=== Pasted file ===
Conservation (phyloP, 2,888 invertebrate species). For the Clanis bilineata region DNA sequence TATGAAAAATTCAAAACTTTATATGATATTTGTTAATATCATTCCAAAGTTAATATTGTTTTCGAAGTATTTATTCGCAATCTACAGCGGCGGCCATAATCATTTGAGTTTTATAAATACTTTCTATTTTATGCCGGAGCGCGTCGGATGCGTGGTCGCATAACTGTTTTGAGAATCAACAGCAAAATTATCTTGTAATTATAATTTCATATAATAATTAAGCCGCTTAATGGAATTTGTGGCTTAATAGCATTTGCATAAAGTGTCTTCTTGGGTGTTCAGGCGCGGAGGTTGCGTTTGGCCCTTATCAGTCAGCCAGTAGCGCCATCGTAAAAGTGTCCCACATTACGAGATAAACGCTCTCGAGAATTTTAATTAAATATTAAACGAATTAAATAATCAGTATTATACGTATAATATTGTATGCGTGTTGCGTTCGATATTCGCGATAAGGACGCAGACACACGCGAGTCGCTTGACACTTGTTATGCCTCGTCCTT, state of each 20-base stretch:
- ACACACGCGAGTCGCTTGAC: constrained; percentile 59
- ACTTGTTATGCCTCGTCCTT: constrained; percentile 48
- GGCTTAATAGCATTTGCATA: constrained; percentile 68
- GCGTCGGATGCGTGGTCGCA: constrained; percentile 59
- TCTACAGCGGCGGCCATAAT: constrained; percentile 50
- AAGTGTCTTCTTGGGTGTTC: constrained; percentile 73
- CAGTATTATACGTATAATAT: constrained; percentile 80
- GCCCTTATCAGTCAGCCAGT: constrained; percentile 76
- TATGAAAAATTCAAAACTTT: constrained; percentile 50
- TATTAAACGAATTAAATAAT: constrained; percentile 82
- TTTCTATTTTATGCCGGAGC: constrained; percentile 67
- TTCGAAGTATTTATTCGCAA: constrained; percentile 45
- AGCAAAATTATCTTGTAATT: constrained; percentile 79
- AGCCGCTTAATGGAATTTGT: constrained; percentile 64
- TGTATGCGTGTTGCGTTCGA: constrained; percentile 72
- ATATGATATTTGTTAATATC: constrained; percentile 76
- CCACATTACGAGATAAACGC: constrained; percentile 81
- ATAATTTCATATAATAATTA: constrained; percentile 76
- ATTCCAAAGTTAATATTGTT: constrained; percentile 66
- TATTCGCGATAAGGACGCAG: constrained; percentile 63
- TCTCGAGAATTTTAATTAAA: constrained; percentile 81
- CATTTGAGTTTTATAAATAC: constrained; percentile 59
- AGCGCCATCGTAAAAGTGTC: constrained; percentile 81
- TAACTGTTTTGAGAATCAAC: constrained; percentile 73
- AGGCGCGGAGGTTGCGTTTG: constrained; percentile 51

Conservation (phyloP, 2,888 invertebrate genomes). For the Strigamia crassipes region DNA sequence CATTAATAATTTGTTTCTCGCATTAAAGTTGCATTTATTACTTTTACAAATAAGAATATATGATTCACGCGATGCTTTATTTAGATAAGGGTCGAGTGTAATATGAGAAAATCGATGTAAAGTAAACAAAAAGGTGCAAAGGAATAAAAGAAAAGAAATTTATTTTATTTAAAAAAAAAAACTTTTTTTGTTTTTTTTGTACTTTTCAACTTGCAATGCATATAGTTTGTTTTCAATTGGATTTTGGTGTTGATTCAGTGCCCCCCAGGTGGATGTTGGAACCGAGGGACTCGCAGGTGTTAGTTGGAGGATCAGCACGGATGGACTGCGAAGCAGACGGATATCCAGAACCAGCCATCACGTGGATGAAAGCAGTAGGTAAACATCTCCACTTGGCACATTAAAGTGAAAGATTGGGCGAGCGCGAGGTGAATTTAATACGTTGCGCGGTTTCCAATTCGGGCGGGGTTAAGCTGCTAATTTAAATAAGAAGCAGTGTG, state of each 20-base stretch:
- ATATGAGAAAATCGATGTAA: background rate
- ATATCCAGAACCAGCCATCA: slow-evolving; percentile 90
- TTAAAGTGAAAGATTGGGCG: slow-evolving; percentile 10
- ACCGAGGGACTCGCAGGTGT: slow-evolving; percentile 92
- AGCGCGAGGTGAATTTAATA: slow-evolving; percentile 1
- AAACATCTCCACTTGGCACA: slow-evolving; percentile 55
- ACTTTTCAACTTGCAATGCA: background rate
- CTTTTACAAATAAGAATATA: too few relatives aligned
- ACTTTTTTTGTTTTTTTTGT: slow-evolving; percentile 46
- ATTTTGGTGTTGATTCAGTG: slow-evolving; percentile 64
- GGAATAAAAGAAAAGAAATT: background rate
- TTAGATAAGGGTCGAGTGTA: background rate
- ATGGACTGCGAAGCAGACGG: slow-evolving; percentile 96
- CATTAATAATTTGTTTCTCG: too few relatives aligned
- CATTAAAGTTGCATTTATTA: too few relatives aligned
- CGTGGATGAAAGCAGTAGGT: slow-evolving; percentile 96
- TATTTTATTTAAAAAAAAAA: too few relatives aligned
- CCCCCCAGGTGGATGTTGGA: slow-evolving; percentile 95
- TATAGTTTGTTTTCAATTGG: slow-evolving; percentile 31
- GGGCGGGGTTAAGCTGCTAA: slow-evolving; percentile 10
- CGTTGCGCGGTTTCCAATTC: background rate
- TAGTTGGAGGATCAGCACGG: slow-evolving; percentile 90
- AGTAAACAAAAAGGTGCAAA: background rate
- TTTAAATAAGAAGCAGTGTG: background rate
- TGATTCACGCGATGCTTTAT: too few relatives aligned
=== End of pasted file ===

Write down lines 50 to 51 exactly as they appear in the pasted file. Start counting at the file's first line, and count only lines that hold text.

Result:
- AGTAAACAAAAAGGTGCAAA: background rate
- TTTAAATAAGAAGCAGTGTG: background rate